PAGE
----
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by Del. Ken Plum September 14, 2017 at 10:15 am 36 Comments

This is a commentary from Del. Ken Plum (D-Fairfax), who represents Reston in Virginia’s House of Delegates. It does not reflect the opinion of Reston Now.

A Kentucky school administrator recently expressed sentiments that I feel but could not write as clearly as she did. In an op-ed piece in the Lexington (Kentucky) Herald-Leader she wrote:

“Social justice, civil discourse, empathy, historical context and civic engagement are at the heart of preventing and resolving instances like the one we witnessed there (in Charlottesville). … If we subscribe to the belief that hate is a learned behavior, we must also take ownership for failing to provide an educational space to combat the inequality that haunts minorities every day and that paralyzes our nation in times of tragedy. … History matters. Civic engagement matters. And, because of their decline, social justice, civil discourse, and empathy have become lost arts in a nation of people who can no longer talk to one another.”

As a former teacher of history and government, I especially appreciated her call for “a strong social studies curriculum that provides equitable opportunities for civic engagement, civil discourse and historical context.”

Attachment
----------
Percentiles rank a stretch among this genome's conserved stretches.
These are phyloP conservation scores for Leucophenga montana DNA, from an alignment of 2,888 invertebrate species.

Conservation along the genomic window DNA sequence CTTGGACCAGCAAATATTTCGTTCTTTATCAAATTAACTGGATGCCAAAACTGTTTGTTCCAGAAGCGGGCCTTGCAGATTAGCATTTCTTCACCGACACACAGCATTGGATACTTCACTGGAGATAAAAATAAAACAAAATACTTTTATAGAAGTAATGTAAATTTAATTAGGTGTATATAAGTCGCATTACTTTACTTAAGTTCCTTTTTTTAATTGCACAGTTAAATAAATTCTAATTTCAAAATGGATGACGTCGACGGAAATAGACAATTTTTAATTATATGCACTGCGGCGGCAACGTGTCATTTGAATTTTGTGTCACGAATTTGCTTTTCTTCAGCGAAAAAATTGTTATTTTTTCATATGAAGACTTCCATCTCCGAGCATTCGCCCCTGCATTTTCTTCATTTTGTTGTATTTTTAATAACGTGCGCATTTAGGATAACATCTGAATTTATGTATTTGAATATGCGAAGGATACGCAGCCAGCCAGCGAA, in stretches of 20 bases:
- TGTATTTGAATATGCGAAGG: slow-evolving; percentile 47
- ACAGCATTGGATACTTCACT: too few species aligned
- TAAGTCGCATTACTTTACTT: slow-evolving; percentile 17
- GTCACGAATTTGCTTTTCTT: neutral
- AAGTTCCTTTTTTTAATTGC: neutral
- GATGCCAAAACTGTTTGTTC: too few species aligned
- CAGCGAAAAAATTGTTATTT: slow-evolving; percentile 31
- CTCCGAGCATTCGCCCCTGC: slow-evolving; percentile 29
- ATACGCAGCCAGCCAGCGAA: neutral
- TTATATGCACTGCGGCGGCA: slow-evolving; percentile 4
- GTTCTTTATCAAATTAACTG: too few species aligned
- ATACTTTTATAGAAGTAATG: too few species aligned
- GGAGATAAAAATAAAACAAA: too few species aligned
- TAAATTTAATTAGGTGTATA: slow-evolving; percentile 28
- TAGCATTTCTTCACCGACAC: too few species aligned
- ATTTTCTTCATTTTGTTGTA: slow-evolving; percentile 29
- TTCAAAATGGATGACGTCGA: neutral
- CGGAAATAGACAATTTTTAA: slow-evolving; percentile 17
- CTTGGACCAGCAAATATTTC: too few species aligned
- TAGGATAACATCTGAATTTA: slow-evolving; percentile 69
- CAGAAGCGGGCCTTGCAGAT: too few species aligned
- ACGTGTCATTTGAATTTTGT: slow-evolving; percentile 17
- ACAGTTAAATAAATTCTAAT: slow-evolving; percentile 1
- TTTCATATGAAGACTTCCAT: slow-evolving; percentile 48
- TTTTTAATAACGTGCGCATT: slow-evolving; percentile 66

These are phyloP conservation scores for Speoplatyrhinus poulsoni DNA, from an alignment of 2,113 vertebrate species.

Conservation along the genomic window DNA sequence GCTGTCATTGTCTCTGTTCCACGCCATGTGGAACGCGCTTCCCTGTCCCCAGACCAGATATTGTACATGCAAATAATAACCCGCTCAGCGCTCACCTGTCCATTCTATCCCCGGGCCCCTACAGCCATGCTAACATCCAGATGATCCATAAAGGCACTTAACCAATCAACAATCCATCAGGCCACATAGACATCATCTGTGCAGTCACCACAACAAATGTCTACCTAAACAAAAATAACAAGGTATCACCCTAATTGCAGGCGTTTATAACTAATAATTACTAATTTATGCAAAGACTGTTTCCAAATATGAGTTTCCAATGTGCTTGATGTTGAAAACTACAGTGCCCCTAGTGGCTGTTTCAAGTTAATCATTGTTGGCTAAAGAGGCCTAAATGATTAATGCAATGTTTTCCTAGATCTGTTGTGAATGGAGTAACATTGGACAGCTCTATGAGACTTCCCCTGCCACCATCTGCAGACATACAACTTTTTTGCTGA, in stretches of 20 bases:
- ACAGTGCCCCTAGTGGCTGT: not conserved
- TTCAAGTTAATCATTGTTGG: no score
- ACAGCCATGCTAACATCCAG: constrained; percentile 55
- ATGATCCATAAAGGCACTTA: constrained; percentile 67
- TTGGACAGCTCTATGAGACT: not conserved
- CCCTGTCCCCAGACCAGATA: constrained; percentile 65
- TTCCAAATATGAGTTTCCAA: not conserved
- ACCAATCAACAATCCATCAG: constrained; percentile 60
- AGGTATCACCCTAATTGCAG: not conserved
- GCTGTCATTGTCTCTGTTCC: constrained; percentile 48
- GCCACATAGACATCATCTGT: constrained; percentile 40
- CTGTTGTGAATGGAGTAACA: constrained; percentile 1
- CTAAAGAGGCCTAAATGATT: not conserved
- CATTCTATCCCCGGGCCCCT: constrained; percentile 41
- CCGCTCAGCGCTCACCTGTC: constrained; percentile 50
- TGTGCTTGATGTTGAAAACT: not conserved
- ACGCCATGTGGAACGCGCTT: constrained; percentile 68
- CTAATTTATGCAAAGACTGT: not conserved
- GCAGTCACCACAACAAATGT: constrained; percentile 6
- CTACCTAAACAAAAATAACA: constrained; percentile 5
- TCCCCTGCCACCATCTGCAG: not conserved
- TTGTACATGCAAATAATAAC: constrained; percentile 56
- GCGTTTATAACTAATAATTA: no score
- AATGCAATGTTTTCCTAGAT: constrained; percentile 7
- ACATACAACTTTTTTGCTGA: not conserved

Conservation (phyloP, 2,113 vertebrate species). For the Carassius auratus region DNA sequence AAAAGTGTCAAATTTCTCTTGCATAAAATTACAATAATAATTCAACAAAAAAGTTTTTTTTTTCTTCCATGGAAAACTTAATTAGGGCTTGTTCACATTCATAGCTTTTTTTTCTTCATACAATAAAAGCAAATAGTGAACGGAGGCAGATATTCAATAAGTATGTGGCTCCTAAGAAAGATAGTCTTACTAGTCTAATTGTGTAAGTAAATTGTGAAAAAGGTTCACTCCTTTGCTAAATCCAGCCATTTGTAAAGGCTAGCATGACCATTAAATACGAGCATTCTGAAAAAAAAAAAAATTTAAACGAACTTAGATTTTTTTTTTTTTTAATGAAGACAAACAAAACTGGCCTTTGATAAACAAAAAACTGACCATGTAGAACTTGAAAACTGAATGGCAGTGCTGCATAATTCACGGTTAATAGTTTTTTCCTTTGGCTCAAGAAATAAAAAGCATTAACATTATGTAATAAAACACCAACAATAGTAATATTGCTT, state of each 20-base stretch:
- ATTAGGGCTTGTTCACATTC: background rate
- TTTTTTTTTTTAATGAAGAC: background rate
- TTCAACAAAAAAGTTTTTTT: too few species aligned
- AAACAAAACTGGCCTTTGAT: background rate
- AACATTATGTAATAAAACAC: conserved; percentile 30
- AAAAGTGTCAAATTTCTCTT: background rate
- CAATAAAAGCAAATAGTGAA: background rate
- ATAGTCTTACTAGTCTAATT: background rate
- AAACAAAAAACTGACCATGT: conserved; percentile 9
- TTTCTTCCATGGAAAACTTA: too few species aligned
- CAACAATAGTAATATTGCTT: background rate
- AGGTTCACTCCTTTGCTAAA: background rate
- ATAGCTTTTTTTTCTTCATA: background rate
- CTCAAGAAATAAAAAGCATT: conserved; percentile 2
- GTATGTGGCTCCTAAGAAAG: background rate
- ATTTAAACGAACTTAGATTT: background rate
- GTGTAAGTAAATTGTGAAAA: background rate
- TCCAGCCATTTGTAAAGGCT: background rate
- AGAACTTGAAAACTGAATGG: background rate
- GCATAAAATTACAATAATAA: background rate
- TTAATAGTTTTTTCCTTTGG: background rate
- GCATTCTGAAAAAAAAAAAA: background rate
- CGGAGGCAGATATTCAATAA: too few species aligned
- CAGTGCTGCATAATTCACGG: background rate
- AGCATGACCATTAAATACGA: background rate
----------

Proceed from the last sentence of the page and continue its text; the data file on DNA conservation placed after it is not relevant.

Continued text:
The ignorance of history shown by those who have been leading the opposition to removing Confederate statues is appalling. The statues were erected during times when white supremacy efforts termed the “Lost Cause” were at their strongest. Beginning in the late 19th century there were many movements to glorify the Old South and to justify the Civil War, or the “War of Northern Aggression” as they called it, and the erection of statues was part of it. Paralleling those activities was the passage of legislation that virtually took away the right of African Americans to vote and that separated the races in public schools and most every aspect of society. The second surge of erecting statues came when the white supremacists were opposing the Civil Rights movement in the 1960s.

Viewed in their historic context, these statutes represented a repression of social justice, failure of civil discourse and lack of empathy on the part of those supporting them.

Equally as appalling is the lack of knowledge or the unwillingness to admit the central role that immigrants have played in our history. The history of the land we now call Virginia did not begin when the English arrived in 1607; a civilization existed here for at least 15,000 years before that time. That makes all of us except for Native Americans descendant of immigrants.

There is seldom a day that passes that I do not meet someone who may be brand new or first- or second-generation Americans who are making our communities, society and economy stronger and better. Many choose to ignore the history of immigrants especially most recently that of dependent children. They may be undocumented, but they are not “illegals” — people are not illegal.